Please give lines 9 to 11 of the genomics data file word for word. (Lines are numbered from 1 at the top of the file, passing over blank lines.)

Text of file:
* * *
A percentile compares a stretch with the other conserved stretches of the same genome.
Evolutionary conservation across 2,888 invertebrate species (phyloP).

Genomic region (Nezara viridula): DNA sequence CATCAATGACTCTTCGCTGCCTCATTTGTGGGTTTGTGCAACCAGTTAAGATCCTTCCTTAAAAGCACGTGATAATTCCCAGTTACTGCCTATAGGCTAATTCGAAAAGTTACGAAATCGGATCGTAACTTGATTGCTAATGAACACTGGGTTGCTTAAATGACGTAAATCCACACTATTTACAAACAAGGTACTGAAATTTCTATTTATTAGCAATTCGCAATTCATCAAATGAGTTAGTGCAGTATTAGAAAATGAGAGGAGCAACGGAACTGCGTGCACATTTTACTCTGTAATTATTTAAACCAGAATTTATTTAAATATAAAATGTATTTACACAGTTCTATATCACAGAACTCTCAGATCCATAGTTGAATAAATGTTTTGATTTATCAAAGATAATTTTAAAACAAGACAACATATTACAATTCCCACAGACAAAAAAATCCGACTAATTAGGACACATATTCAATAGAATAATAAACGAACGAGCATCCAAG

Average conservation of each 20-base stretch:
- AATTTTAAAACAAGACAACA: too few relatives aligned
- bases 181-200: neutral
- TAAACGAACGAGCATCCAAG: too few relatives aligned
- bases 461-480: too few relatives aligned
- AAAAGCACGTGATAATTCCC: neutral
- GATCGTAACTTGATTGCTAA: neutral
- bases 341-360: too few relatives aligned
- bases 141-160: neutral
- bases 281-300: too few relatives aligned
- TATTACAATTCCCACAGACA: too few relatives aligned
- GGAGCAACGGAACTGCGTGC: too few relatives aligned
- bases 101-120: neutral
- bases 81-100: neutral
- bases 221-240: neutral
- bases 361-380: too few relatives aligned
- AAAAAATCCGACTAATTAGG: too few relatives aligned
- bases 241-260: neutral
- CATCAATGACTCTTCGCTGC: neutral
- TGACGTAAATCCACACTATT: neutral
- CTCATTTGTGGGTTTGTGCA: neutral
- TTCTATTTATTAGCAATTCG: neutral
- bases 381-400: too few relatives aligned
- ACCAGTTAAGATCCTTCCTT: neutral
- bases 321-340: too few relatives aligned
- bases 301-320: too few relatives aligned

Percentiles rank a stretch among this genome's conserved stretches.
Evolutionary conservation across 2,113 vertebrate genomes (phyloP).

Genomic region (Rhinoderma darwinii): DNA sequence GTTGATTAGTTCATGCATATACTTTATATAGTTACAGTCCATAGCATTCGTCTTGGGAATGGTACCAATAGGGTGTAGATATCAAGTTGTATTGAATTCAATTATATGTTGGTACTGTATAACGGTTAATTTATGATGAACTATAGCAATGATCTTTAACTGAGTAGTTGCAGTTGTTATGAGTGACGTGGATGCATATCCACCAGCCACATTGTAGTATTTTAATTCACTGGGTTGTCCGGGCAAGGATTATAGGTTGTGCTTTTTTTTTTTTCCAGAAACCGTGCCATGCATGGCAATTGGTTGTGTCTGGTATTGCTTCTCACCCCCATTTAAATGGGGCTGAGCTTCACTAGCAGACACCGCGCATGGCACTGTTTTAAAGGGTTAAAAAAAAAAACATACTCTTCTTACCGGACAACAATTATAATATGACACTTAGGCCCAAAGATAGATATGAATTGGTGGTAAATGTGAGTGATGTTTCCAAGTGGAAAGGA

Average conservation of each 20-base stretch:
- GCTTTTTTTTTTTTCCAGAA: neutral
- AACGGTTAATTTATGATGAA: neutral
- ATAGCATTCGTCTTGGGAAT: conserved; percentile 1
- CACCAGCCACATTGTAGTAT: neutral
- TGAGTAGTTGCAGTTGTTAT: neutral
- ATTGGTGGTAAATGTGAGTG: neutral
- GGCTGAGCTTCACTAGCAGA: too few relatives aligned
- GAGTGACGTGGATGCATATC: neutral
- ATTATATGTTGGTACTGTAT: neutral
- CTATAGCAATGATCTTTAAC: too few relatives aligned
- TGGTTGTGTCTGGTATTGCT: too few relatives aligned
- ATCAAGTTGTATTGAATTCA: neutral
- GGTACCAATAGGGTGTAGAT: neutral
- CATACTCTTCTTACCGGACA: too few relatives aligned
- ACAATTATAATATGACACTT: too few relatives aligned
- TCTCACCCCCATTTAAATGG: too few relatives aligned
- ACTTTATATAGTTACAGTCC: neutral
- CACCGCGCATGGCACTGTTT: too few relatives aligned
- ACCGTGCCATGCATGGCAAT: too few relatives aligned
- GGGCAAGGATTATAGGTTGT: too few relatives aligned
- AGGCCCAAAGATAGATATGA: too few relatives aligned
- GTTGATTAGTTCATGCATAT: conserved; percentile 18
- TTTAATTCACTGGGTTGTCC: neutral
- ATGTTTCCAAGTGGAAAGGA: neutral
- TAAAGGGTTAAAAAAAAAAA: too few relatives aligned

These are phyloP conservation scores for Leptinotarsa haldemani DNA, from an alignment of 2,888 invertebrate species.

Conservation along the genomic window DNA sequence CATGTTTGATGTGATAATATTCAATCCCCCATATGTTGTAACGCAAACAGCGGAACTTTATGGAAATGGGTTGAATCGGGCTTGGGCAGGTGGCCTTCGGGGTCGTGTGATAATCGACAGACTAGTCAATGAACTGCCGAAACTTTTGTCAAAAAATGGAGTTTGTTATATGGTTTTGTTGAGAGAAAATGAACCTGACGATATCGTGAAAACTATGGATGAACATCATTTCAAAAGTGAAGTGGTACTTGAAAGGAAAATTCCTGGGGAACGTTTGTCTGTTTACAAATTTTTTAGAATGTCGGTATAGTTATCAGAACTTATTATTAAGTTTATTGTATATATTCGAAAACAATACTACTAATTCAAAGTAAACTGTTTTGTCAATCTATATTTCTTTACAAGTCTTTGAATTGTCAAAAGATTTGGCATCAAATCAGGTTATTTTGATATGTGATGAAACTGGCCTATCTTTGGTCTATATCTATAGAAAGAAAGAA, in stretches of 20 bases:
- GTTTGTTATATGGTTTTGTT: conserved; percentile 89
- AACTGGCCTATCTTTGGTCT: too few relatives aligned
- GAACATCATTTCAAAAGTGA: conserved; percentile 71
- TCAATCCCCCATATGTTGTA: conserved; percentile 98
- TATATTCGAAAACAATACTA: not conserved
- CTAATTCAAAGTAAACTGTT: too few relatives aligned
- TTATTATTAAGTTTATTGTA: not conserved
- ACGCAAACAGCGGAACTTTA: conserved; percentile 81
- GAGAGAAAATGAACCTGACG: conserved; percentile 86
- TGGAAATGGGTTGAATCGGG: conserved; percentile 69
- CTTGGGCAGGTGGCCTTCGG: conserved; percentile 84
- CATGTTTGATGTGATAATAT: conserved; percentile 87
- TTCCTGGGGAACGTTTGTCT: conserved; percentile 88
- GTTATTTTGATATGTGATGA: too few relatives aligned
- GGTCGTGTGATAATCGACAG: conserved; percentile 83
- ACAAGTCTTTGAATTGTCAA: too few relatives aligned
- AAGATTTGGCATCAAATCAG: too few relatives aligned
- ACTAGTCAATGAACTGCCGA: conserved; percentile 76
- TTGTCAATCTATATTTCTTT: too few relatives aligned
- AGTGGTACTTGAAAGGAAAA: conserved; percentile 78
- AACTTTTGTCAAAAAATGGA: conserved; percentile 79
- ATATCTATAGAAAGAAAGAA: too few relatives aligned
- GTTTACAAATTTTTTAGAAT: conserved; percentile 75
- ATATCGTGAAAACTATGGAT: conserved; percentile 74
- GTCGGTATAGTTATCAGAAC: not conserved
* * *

- AAAAGCACGTGATAATTCCC: neutral
- GATCGTAACTTGATTGCTAA: neutral
- bases 341-360: too few relatives aligned